Tachikawa Ki-70

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Ki-70
Role Reconnaissance
National origin Japan
Manufacturer Tachikawa
First flight 1943
Status Prototype
Number built 3

The Tachikawa Ki-70 "Clara" was a high speed photo reconnaissance aircraft that was tested for the Japanese Air Force in prototype form but never entered production. The Ki-70 was the intended successor to the Mitsubishi Ki-46 but was difficult to handle and was slower than the Mitsubishi Ki-46. The Ki-70 was first flown in 1943 but was found unfavorable and the program was scrapped. Three were built.

History[edit]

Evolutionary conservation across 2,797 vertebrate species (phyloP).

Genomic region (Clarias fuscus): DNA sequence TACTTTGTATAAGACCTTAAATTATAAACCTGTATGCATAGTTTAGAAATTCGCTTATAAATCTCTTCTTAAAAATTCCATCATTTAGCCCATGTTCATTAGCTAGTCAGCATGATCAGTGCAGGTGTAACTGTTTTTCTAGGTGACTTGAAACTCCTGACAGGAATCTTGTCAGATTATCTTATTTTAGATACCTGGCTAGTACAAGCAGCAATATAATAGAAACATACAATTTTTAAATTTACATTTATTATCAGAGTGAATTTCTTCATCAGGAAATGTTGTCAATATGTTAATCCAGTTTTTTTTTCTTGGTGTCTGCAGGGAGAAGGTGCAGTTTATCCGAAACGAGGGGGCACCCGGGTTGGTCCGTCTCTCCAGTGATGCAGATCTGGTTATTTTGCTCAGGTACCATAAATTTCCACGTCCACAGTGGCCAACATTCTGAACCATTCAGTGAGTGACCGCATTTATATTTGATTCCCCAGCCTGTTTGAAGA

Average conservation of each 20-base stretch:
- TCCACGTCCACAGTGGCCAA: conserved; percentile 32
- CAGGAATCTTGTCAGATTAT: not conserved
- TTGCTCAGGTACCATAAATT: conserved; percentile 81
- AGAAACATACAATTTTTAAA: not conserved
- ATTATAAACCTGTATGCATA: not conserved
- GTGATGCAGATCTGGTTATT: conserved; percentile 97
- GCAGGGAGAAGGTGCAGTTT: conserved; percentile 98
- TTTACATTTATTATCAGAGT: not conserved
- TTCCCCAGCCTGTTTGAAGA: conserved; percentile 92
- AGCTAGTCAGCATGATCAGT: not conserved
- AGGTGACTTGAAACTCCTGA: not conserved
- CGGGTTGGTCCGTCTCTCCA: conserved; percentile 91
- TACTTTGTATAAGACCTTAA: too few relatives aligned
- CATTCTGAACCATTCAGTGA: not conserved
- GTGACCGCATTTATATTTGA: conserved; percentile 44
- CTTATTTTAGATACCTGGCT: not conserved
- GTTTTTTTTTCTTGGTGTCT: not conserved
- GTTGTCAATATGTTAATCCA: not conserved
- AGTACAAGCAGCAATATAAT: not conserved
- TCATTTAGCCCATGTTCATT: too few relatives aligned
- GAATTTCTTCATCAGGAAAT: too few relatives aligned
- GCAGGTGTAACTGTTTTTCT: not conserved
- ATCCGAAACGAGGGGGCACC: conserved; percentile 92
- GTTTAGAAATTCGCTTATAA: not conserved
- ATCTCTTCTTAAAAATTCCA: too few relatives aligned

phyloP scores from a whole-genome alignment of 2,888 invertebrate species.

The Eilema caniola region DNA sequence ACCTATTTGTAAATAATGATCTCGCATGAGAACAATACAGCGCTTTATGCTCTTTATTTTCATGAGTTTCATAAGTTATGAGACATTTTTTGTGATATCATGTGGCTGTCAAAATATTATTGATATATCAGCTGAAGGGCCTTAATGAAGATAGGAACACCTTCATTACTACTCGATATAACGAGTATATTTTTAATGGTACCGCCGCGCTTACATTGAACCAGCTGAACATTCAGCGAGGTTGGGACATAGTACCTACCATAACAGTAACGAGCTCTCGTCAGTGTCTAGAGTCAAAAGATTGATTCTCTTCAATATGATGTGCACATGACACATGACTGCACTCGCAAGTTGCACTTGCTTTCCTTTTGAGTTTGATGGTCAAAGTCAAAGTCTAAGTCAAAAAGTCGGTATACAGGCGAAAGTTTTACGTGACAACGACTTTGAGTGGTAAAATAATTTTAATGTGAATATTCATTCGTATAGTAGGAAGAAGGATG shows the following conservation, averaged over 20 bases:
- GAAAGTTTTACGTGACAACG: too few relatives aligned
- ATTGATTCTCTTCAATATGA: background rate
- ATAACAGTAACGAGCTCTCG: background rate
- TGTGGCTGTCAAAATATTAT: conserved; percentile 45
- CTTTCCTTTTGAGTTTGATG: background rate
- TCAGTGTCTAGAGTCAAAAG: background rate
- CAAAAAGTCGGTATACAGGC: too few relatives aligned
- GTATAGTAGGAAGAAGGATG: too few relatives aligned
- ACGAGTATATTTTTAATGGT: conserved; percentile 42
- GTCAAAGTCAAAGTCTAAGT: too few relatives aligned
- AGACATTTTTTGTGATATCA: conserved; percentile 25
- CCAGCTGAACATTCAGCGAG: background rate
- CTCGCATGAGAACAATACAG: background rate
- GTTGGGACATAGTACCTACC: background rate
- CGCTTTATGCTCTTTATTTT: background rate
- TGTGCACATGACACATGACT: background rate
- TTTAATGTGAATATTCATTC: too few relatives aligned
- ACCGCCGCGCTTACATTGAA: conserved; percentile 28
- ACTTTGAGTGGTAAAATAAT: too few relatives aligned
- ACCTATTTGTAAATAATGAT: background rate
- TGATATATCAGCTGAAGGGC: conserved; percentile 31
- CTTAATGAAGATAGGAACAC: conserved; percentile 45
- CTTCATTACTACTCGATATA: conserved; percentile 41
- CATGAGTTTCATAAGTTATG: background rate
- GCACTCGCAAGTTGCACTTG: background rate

In later years the Ki-70 was used to disprove supposed photographic evidence concerning Amelia Earhart's supposed capture by the Japanese before World War II.[citation needed]

Description[edit]

Using the familiar layout of aircraft such as the G3M bomber and its planned predecessor the Mitsubishi Ki-46, the Ki-70 had a twin tailed arrangement with a narrow fuselage. The aircraft had an extensively glazed nose and second cockpit facing aft for the gunner.

Specifications (Ha-104M engine)[edit]

(Performance estimated except where indicated)

Data from Japanese Aircraft of the Pacific War [1]

General characteristics

Performance

Armament

  • Guns: 1x 12.7mm MG, 1x 7.7mm MG

See also[edit]

Aircraft of comparable role, configuration and era

References[edit]

Notes[edit]

  1. ^ Francillon 1970, p.258.
  2. ^ Francillon 1970, p.257.

Bibliography[edit]

External links[edit]